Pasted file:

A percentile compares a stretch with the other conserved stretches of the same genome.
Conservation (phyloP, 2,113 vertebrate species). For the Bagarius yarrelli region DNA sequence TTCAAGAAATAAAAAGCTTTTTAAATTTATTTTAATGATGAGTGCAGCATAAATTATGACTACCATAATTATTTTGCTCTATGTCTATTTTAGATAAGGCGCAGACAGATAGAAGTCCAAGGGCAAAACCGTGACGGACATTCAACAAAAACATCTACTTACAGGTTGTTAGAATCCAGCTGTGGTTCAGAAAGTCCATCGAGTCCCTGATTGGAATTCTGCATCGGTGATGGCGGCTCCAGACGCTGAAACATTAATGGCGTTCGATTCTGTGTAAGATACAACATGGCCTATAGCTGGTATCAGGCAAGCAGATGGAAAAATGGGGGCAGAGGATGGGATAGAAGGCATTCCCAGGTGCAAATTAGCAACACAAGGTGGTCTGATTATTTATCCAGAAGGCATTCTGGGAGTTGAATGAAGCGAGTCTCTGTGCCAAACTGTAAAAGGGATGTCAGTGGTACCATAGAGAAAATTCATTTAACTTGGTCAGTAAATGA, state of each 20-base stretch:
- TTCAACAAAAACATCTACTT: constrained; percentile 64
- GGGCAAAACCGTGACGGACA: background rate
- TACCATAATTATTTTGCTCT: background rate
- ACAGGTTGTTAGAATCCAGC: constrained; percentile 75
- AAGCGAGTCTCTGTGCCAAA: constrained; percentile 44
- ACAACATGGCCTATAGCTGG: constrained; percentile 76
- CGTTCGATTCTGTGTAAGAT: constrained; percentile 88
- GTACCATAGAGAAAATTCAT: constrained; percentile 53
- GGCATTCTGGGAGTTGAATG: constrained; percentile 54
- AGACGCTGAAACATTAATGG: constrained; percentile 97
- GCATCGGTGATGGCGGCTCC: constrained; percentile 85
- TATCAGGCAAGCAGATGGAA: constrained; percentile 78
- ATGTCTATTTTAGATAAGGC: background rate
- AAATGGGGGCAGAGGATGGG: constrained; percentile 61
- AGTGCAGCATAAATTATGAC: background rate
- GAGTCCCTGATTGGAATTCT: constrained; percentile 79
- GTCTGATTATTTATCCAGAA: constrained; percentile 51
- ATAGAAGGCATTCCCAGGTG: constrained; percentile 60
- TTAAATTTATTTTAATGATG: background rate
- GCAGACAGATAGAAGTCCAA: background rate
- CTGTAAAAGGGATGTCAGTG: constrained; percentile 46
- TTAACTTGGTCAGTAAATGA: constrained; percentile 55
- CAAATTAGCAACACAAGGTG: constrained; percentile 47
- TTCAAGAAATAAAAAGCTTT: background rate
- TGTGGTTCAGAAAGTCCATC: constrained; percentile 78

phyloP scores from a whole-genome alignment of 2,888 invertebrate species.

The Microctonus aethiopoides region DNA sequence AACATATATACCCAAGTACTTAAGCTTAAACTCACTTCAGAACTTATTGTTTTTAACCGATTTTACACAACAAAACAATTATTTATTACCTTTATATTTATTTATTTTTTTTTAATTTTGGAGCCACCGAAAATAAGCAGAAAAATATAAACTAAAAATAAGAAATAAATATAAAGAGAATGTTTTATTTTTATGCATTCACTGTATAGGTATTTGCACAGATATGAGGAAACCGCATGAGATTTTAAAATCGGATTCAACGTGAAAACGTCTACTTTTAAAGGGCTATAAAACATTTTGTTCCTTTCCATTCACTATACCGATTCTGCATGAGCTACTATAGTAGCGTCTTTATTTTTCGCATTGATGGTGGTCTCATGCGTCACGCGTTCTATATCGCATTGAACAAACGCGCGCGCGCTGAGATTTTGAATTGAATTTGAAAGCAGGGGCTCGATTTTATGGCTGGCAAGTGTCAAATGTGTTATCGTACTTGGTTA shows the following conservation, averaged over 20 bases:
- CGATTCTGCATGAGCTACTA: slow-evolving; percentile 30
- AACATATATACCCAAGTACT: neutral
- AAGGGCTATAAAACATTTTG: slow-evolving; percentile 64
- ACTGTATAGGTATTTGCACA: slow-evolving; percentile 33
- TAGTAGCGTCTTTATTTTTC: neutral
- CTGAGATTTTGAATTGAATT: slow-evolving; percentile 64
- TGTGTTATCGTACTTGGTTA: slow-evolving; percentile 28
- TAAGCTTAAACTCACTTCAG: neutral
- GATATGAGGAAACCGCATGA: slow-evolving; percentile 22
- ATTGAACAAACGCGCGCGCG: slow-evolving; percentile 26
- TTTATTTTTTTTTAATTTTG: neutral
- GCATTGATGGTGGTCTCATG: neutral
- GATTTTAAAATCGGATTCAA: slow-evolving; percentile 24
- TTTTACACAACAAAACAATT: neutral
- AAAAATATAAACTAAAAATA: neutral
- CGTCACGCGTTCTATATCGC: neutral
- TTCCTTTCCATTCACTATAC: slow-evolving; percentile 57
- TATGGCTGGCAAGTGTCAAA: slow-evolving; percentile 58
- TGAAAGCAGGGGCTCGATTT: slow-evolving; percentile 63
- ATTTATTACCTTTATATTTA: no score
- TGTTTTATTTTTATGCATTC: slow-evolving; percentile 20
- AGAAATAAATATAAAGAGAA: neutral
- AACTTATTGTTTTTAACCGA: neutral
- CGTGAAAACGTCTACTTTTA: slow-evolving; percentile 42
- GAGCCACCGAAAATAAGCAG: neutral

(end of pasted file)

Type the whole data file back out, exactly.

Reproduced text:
A percentile compares a stretch with the other conserved stretches of the same genome.
Conservation (phyloP, 2,113 vertebrate species). For the Bagarius yarrelli region DNA sequence TTCAAGAAATAAAAAGCTTTTTAAATTTATTTTAATGATGAGTGCAGCATAAATTATGACTACCATAATTATTTTGCTCTATGTCTATTTTAGATAAGGCGCAGACAGATAGAAGTCCAAGGGCAAAACCGTGACGGACATTCAACAAAAACATCTACTTACAGGTTGTTAGAATCCAGCTGTGGTTCAGAAAGTCCATCGAGTCCCTGATTGGAATTCTGCATCGGTGATGGCGGCTCCAGACGCTGAAACATTAATGGCGTTCGATTCTGTGTAAGATACAACATGGCCTATAGCTGGTATCAGGCAAGCAGATGGAAAAATGGGGGCAGAGGATGGGATAGAAGGCATTCCCAGGTGCAAATTAGCAACACAAGGTGGTCTGATTATTTATCCAGAAGGCATTCTGGGAGTTGAATGAAGCGAGTCTCTGTGCCAAACTGTAAAAGGGATGTCAGTGGTACCATAGAGAAAATTCATTTAACTTGGTCAGTAAATGA, state of each 20-base stretch:
- TTCAACAAAAACATCTACTT: constrained; percentile 64
- GGGCAAAACCGTGACGGACA: background rate
- TACCATAATTATTTTGCTCT: background rate
- ACAGGTTGTTAGAATCCAGC: constrained; percentile 75
- AAGCGAGTCTCTGTGCCAAA: constrained; percentile 44
- ACAACATGGCCTATAGCTGG: constrained; percentile 76
- CGTTCGATTCTGTGTAAGAT: constrained; percentile 88
- GTACCATAGAGAAAATTCAT: constrained; percentile 53
- GGCATTCTGGGAGTTGAATG: constrained; percentile 54
- AGACGCTGAAACATTAATGG: constrained; percentile 97
- GCATCGGTGATGGCGGCTCC: constrained; percentile 85
- TATCAGGCAAGCAGATGGAA: constrained; percentile 78
- ATGTCTATTTTAGATAAGGC: background rate
- AAATGGGGGCAGAGGATGGG: constrained; percentile 61
- AGTGCAGCATAAATTATGAC: background rate
- GAGTCCCTGATTGGAATTCT: constrained; percentile 79
- GTCTGATTATTTATCCAGAA: constrained; percentile 51
- ATAGAAGGCATTCCCAGGTG: constrained; percentile 60
- TTAAATTTATTTTAATGATG: background rate
- GCAGACAGATAGAAGTCCAA: background rate
- CTGTAAAAGGGATGTCAGTG: constrained; percentile 46
- TTAACTTGGTCAGTAAATGA: constrained; percentile 55
- CAAATTAGCAACACAAGGTG: constrained; percentile 47
- TTCAAGAAATAAAAAGCTTT: background rate
- TGTGGTTCAGAAAGTCCATC: constrained; percentile 78

phyloP scores from a whole-genome alignment of 2,888 invertebrate species.

The Microctonus aethiopoides region DNA sequence AACATATATACCCAAGTACTTAAGCTTAAACTCACTTCAGAACTTATTGTTTTTAACCGATTTTACACAACAAAACAATTATTTATTACCTTTATATTTATTTATTTTTTTTTAATTTTGGAGCCACCGAAAATAAGCAGAAAAATATAAACTAAAAATAAGAAATAAATATAAAGAGAATGTTTTATTTTTATGCATTCACTGTATAGGTATTTGCACAGATATGAGGAAACCGCATGAGATTTTAAAATCGGATTCAACGTGAAAACGTCTACTTTTAAAGGGCTATAAAACATTTTGTTCCTTTCCATTCACTATACCGATTCTGCATGAGCTACTATAGTAGCGTCTTTATTTTTCGCATTGATGGTGGTCTCATGCGTCACGCGTTCTATATCGCATTGAACAAACGCGCGCGCGCTGAGATTTTGAATTGAATTTGAAAGCAGGGGCTCGATTTTATGGCTGGCAAGTGTCAAATGTGTTATCGTACTTGGTTA shows the following conservation, averaged over 20 bases:
- CGATTCTGCATGAGCTACTA: slow-evolving; percentile 30
- AACATATATACCCAAGTACT: neutral
- AAGGGCTATAAAACATTTTG: slow-evolving; percentile 64
- ACTGTATAGGTATTTGCACA: slow-evolving; percentile 33
- TAGTAGCGTCTTTATTTTTC: neutral
- CTGAGATTTTGAATTGAATT: slow-evolving; percentile 64
- TGTGTTATCGTACTTGGTTA: slow-evolving; percentile 28
- TAAGCTTAAACTCACTTCAG: neutral
- GATATGAGGAAACCGCATGA: slow-evolving; percentile 22
- ATTGAACAAACGCGCGCGCG: slow-evolving; percentile 26
- TTTATTTTTTTTTAATTTTG: neutral
- GCATTGATGGTGGTCTCATG: neutral
- GATTTTAAAATCGGATTCAA: slow-evolving; percentile 24
- TTTTACACAACAAAACAATT: neutral
- AAAAATATAAACTAAAAATA: neutral
- CGTCACGCGTTCTATATCGC: neutral
- TTCCTTTCCATTCACTATAC: slow-evolving; percentile 57
- TATGGCTGGCAAGTGTCAAA: slow-evolving; percentile 58
- TGAAAGCAGGGGCTCGATTT: slow-evolving; percentile 63
- ATTTATTACCTTTATATTTA: no score
- TGTTTTATTTTTATGCATTC: slow-evolving; percentile 20
- AGAAATAAATATAAAGAGAA: neutral
- AACTTATTGTTTTTAACCGA: neutral
- CGTGAAAACGTCTACTTTTA: slow-evolving; percentile 42
- GAGCCACCGAAAATAAGCAG: neutral